In 1969 when 1776 won the Tony Award for best musical, it was up against–what else?–Hair. Many people saw the ceremony then as now to be a microcosm of America itself: the rebellious, multi-ethnic hippie youth against the long-winded, out of touch white males. Hair was liberal; 1776 was conservative. Hair was groundbreaking; 1776 was reactionary. It’s not that simple, of course: much of Hair is as retro as the mystery plays of the Middle Ages, and 1776 is, formally, a most atypical musical, with long dialogues and few songs. It’s also immediately political and more pointedly critical of The Establishment at times than Hair ever deigns to be in its plotless hippie navel-gazing.
My own take on the dialectic between 1776 and Hair at the Tony Awards would be that it is like a short metanarrative about the 1968 Democratic National Convention–if, of course, I took the Tonys seriously enough to do some sort of cultural “reading” of them (I do not). I do not value awards ceremonies and I rarely value Broadway musicals.
Nevertheless, when I had the chance to go see an all-female production of 1776, I was intrigued. Other than Grease or possibly The Music Man, it is the one musical that evokes for me the experience of community theater musicals so perfectly lampooned in Waiting for Guffman. Yet here was a group of intelligent, talented women wanting to take it on.
An all-female version of a play about the country’s much-touted “founding fathers” was a chance for a group of bright women to rescue the political aspects of 1776 from oblivion and, furthermore, to reconsider them in a new light. Add to this a touch of multi-ethnic casting, with its obvious reverberations against the backdrop of slavery in the piece and there are many reasons to be hopeful about a crisp, revelatory production.
Fortunately hope springs eternal, because the production at Seattle Musical Theatre is not the one. It’s hampered by a string of poor decisions. To use the natural voice or the amplified voice? To play it straight or camp it up? To be static or to be fluid within scenes? To use natural lighting reminiscent of the period or completely artificial stage lighting featuring cool blue tones in the middle of summer? These questions never do receive a definitive answer.
The direction also balks at curious points. 1776 is political–what could be more political than a revolution? The group have already made their “Big Choice” in casting all women. Surely this Big Choice would embolden the group to go even farther on other choices?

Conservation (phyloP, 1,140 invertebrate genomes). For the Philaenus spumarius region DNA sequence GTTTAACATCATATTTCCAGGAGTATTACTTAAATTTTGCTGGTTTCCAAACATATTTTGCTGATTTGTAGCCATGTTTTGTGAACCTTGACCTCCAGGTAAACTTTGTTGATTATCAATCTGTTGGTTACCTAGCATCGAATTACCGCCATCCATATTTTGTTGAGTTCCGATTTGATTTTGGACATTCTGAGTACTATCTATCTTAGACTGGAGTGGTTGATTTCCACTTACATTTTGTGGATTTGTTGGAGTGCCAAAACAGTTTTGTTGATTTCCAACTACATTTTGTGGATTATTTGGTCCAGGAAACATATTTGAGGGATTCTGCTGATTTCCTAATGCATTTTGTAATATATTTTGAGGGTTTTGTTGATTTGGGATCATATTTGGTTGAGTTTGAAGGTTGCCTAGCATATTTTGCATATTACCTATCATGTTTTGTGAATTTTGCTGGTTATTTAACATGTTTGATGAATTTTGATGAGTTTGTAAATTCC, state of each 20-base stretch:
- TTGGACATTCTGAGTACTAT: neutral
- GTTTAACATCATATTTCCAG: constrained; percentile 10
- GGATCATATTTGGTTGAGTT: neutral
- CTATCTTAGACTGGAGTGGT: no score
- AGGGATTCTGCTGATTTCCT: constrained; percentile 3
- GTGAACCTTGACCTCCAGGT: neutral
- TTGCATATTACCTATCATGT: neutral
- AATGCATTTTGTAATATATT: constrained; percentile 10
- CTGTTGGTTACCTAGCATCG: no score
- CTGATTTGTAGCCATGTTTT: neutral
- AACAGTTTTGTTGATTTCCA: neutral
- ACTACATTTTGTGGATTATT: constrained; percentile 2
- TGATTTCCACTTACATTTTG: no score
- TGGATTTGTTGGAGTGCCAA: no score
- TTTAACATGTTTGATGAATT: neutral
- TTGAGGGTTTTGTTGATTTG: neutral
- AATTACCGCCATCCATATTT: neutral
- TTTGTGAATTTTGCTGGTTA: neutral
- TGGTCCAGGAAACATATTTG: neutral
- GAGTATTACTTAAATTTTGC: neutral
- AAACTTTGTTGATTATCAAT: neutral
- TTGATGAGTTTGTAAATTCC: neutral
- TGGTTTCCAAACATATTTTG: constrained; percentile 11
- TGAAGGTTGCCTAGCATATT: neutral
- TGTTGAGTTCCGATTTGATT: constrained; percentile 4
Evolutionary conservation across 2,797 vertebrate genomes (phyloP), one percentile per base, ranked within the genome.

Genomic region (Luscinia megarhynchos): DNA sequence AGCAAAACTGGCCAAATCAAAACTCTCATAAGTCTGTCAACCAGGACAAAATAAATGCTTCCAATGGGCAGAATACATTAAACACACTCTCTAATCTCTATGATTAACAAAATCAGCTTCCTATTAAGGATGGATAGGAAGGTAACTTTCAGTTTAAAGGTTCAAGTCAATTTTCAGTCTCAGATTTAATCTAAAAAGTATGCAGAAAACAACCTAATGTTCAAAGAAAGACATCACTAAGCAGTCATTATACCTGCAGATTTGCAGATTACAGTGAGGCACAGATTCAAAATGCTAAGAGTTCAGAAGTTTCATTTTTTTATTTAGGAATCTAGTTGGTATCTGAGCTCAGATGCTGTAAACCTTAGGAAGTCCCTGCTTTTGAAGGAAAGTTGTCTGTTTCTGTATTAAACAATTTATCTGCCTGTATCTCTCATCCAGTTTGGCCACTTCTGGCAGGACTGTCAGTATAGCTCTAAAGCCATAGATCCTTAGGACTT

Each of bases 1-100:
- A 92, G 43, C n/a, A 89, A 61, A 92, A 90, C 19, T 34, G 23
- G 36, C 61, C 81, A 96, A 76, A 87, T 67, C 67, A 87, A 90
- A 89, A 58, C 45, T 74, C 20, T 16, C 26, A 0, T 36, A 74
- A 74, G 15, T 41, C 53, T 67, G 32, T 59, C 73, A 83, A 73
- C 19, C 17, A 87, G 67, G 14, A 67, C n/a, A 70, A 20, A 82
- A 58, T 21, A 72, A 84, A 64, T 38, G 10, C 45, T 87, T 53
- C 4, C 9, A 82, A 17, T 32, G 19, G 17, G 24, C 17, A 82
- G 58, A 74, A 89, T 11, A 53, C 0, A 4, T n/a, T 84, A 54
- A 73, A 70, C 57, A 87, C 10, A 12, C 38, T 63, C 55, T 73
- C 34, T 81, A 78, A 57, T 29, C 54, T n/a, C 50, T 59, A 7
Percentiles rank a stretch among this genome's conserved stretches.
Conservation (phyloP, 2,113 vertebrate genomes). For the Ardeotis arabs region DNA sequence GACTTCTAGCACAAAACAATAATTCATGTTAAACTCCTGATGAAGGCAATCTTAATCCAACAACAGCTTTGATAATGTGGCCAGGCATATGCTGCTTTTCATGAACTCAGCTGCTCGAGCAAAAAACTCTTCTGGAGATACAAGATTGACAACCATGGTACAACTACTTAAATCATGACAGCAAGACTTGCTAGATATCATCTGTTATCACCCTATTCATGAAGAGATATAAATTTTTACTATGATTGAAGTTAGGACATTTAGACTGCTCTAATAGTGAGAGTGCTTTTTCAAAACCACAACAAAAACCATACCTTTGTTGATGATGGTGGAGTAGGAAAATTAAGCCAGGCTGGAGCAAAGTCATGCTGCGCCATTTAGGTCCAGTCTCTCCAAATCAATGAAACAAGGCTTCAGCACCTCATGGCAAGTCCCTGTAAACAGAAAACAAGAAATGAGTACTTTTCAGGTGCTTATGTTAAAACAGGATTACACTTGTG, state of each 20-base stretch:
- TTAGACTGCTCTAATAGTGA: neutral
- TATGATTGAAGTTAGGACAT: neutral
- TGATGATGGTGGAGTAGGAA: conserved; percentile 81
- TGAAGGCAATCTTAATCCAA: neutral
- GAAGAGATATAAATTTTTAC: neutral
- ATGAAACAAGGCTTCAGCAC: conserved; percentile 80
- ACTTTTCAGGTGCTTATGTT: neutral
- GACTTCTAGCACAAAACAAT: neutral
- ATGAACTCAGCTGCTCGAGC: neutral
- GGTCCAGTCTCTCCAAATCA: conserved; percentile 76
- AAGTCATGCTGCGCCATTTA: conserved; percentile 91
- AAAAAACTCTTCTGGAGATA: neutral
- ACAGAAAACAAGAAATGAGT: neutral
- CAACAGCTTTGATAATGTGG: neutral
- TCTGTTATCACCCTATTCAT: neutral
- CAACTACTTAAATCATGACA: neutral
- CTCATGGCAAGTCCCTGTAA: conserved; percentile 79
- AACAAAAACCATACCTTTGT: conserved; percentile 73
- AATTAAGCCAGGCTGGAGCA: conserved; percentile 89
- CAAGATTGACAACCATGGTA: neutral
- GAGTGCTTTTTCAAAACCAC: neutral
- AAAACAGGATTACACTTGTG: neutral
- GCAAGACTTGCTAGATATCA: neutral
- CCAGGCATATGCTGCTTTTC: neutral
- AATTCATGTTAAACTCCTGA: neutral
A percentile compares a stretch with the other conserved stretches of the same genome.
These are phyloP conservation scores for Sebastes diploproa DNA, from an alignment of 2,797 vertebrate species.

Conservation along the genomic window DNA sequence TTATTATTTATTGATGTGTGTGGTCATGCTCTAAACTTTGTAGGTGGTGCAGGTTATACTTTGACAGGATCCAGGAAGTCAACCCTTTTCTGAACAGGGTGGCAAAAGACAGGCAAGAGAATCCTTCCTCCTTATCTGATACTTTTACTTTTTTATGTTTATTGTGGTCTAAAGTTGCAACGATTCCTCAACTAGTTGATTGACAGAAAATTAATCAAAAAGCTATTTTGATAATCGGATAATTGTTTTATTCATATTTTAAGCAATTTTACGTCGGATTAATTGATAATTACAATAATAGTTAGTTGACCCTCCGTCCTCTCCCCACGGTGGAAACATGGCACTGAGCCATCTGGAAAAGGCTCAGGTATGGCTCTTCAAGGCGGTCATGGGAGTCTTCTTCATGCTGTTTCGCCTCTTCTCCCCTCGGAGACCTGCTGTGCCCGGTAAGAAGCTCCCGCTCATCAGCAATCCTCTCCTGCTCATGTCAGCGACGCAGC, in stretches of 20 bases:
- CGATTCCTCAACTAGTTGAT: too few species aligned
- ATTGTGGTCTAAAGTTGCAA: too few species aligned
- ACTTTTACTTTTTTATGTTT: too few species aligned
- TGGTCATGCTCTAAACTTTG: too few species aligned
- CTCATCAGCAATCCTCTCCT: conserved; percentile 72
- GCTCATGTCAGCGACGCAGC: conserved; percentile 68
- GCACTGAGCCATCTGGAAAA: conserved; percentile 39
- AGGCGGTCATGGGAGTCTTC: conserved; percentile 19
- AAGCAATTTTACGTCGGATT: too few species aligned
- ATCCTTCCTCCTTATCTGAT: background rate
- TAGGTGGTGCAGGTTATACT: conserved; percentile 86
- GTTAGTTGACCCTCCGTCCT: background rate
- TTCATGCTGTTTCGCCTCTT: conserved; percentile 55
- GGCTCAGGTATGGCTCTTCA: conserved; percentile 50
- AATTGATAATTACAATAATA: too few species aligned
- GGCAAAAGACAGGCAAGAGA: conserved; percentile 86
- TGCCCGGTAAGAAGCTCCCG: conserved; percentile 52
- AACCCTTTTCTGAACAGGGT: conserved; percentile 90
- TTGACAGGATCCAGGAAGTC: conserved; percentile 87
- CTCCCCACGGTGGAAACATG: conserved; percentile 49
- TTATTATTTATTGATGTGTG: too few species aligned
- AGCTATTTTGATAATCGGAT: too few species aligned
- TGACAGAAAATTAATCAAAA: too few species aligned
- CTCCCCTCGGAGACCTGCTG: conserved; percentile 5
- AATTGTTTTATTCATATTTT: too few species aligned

Director Keith Gehrig writes in his director’s notes that he does not believe in this production his group are adding any additional political statements. I pray he is being ironic rather than being disingenuous. To put on 1776 at all is a political statement. It was so much a political statement in the Nixon years that entire songs were cut from the film adaptation. To cast all women in trouser roles is a political statement. To assemble a beautiful, multi-ethnic cast for a show traditionally about the whitest of white folks is a political statement.
It isn’t that Mr. Gehrig & Co. are not adding any political statements, it’s that he’s ashamed of them. The embarassment shows not only in every single decision he makes but also especially in the ones he does not. Rather, it seems that having gone that far toward reconceptualizing the play, Mr. Gehrig is embarassed that someone might actually think he is trying to make a statement. God forbid.
The list of quizzical decisions is long. For instance:
Casting the beautiful Lisa Clarke as Martha Jefferson strikes me as fairly audacious. Surely Mr. Gehrig would take the opportunity to make a commentary on the well-known Jeffersonian relationship with his slave mistress.
Instead, there is nothing in her relationship with Natalie Anne Moe’s Thomas Jefferson onstage to evoke even the barest of sensuality, much less comment on historical fact. Her song is sung in a manner so thin-sounding in the chasm of the SMT space that it disappears into the ether. All innuendo of the song is played as though it were the sweetest thing ever sung and completely without wit.
Then there’s the Lees. Casting the diminutive yet charismatic Meredith Armstrong as loudmouth braggart Richard Henry Lee is a brilliant choice. If ever a number in this musical were made to be belted out so loudly that it hurts the audience to listen, it is overtly sexist “The Lees of Old Virginia”! Surely Mr. Gehrig would take the opportunity to emphasize the phony chivalry of the Colonial South.
Instead when Ms. Armstrong launches into her big number, the microphone is turned down and everything is sung at medium volume. When Ms. Armstrong returns for the reprise and sings “And our women are serene / Full-bosomed, Benji. Every one, a queen,” it is neither bawdy nor cute, but some compromise that’s full of all the charm of a pair of wet sneakers.